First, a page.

Preserving Charlotte’s history is a community effort.
That’s the belief of Justin Ashley, a fourth-grade history teacher at McAlpine Elementary School who recently heard about vandalism of the Big Rock Rock Shelter tucked away inside south Charlotte’s Thornhill subdivision. The giant granite boulder, which is the center-piece of Mecklenburg County Parks and Recreation’s 22-acre Big Rock Nature Preserve, is the oldest official historic landmark in south Charlotte, and studies show the area once was inhabited by American Indians from as early as 7,000 years ago.
Tucked away and hidden, the preserve may not see high-volume traffic, but every once in awhile does experience some vandalism in the way of spray-painted graffiti, Mike Monroe with Mecklenburg County Parks and Recreation said.
“It’s not very frequent,” Monroe said. “The graffiti type is much softer and different than the inner-city parks.”
But that doesn’t mean it still isn’t a concern. Ashley is always looking for ways to help his McAlpine fourth-graders experience North Carolina history – not just read it out of a textbook, he said. So he connected with Monroe and rallied his students to help. On Thursday, April 17, about 15 to 20 fourth-graders plus some parents, siblings and friends made their way out to the preserve to lend a helping hand.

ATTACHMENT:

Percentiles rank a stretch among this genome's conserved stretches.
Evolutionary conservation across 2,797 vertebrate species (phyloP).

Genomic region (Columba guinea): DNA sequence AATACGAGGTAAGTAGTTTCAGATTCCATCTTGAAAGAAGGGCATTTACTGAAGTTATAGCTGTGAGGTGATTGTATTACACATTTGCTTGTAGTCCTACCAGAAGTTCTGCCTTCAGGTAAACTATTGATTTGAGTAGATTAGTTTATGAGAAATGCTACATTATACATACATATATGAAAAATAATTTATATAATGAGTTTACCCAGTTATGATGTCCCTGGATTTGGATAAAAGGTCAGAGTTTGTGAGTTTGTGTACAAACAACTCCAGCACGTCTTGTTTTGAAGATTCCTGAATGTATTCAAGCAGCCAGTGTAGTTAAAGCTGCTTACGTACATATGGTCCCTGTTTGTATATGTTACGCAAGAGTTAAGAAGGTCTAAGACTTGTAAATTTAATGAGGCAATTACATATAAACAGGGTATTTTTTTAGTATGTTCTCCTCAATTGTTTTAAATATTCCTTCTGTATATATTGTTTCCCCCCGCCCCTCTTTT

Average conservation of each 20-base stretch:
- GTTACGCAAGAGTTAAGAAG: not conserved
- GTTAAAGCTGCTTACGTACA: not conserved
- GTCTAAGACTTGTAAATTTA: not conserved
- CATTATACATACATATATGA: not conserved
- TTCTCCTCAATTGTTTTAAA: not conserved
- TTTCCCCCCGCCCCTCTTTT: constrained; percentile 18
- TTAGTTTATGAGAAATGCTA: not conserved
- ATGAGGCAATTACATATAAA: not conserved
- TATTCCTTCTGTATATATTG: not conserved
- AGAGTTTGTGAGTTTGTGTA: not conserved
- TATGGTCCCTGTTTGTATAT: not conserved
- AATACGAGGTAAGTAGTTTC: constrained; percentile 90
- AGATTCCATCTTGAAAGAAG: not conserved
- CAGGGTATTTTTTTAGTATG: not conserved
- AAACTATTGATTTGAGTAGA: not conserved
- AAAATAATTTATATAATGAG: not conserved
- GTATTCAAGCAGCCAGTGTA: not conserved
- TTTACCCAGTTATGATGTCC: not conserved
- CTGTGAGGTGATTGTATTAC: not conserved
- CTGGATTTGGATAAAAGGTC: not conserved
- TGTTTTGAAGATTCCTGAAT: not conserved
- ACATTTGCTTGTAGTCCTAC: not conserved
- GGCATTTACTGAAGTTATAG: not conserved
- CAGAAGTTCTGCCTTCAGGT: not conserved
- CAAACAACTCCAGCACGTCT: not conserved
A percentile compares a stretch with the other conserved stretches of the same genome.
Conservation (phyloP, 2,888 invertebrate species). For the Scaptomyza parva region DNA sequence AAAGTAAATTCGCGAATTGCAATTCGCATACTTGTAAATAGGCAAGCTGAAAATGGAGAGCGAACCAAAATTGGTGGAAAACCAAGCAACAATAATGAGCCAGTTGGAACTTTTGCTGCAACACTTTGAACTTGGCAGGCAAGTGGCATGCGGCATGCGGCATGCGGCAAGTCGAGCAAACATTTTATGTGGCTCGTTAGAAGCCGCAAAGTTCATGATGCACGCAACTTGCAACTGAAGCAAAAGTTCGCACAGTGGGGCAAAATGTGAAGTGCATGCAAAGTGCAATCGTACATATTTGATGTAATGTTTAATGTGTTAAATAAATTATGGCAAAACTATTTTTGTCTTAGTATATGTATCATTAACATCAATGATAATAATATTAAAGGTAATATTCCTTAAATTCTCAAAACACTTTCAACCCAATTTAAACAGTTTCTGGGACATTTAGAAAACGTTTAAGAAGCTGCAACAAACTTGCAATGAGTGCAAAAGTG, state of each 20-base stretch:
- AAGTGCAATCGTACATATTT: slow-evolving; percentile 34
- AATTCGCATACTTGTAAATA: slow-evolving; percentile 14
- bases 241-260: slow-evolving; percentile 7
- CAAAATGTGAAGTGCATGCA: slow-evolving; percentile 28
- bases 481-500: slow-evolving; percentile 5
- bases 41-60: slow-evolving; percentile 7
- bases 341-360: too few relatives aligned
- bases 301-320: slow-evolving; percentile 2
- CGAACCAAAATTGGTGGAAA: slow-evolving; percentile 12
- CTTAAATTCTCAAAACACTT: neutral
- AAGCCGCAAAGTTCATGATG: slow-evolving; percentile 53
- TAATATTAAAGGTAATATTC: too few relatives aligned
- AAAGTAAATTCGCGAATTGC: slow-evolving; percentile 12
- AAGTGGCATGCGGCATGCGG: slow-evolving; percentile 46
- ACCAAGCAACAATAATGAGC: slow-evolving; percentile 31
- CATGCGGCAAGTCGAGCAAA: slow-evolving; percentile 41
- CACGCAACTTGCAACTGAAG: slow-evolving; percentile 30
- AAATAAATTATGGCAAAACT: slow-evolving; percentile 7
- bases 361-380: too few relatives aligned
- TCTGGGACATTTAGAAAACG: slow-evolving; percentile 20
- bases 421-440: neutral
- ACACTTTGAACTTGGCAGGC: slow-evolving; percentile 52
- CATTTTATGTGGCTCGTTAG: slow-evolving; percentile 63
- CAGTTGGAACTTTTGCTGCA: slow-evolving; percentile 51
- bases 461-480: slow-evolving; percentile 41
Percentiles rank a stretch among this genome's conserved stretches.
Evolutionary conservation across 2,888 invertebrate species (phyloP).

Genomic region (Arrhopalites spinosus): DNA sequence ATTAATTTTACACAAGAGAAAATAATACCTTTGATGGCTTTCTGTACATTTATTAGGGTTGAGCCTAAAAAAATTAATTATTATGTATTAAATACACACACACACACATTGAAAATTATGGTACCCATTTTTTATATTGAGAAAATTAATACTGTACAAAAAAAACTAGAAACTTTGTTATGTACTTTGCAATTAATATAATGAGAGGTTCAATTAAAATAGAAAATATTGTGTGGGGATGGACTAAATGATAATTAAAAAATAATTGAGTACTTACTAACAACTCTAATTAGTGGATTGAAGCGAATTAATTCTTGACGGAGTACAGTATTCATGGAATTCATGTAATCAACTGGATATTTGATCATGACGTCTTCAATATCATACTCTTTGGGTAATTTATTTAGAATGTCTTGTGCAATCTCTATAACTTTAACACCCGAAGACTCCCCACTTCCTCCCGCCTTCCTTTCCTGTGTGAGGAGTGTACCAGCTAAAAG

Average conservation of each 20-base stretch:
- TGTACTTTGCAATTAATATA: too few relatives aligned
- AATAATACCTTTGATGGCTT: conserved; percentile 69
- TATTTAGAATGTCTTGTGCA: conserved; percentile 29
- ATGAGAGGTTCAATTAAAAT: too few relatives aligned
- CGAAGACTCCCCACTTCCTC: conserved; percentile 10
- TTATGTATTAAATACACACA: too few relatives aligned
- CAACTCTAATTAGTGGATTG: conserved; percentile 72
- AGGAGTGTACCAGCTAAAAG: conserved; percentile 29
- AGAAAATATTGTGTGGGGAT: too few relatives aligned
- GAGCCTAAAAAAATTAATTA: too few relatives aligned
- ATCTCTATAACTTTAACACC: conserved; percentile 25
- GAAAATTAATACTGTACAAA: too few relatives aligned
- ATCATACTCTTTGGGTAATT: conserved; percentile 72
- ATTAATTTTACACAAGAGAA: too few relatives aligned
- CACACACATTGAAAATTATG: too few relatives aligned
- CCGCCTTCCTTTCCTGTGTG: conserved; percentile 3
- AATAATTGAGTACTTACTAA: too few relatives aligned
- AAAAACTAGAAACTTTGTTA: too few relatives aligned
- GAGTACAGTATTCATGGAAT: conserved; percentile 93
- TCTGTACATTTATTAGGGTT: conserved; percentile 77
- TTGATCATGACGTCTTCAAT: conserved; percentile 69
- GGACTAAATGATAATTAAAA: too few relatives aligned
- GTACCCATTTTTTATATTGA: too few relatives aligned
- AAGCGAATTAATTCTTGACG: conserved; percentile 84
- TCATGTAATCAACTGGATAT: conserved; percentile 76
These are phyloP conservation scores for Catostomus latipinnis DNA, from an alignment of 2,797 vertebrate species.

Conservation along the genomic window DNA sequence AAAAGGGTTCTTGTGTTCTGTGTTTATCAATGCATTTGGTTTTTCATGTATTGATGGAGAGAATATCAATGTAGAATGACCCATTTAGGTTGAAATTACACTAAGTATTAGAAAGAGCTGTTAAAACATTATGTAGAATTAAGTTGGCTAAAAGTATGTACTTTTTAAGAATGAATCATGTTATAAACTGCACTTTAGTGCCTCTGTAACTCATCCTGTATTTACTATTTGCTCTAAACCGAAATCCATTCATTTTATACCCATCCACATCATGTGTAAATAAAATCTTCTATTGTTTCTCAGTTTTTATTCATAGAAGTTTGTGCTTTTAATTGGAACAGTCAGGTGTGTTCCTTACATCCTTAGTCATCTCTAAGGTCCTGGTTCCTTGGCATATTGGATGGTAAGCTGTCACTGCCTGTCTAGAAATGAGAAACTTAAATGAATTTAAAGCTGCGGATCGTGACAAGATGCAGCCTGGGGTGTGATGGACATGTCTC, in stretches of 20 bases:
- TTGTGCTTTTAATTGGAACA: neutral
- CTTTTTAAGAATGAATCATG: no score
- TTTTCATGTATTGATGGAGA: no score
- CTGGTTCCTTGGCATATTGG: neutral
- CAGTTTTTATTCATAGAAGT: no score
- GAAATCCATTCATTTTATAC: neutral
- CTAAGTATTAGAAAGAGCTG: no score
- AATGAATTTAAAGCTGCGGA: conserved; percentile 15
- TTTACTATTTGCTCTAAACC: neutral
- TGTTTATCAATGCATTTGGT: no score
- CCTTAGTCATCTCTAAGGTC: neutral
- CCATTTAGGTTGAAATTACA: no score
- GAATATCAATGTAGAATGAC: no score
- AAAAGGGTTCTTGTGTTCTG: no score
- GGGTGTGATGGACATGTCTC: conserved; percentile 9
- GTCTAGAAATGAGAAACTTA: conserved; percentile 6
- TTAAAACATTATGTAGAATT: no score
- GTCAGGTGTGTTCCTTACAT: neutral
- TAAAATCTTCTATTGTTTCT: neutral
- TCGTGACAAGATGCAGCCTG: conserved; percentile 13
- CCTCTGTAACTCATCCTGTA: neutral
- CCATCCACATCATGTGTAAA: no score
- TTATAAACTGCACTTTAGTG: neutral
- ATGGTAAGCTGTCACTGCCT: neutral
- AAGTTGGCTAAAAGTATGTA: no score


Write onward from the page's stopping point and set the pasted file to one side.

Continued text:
Under the direction of Monroe, the students painted the rocks granite gray. Rangers already had covered graffiti with black paint, Monroe said, but the gray paint gives the rocks a more natural look.
“To me, these are projects that stick. Now from doing this, they’ll never forget about this place,” Ashley said. “This is what our history is all about. It’s alive and sometimes you got to get out of the classroom and experience it.”
Many students and families, as well as Ashley, had never visited or heard of the Big Rock Rock Shelter before the work day, and Ashley was impressed to see so many students willing to give a helping hand even while on spring break.
Monroe said Mecklenburg County Parks and Recreation appreciates the students’ help and hopes by helping to clean up the landmark, the kids will encourage keeping it clean as they get older. Teenagers are typically at fault for vandalizing the county’s parks, he added.
“If they take care of it now, hopefully when they get older they’ll be more invested in helping preserve it,” Monroe said. “This is just great that they are helping.”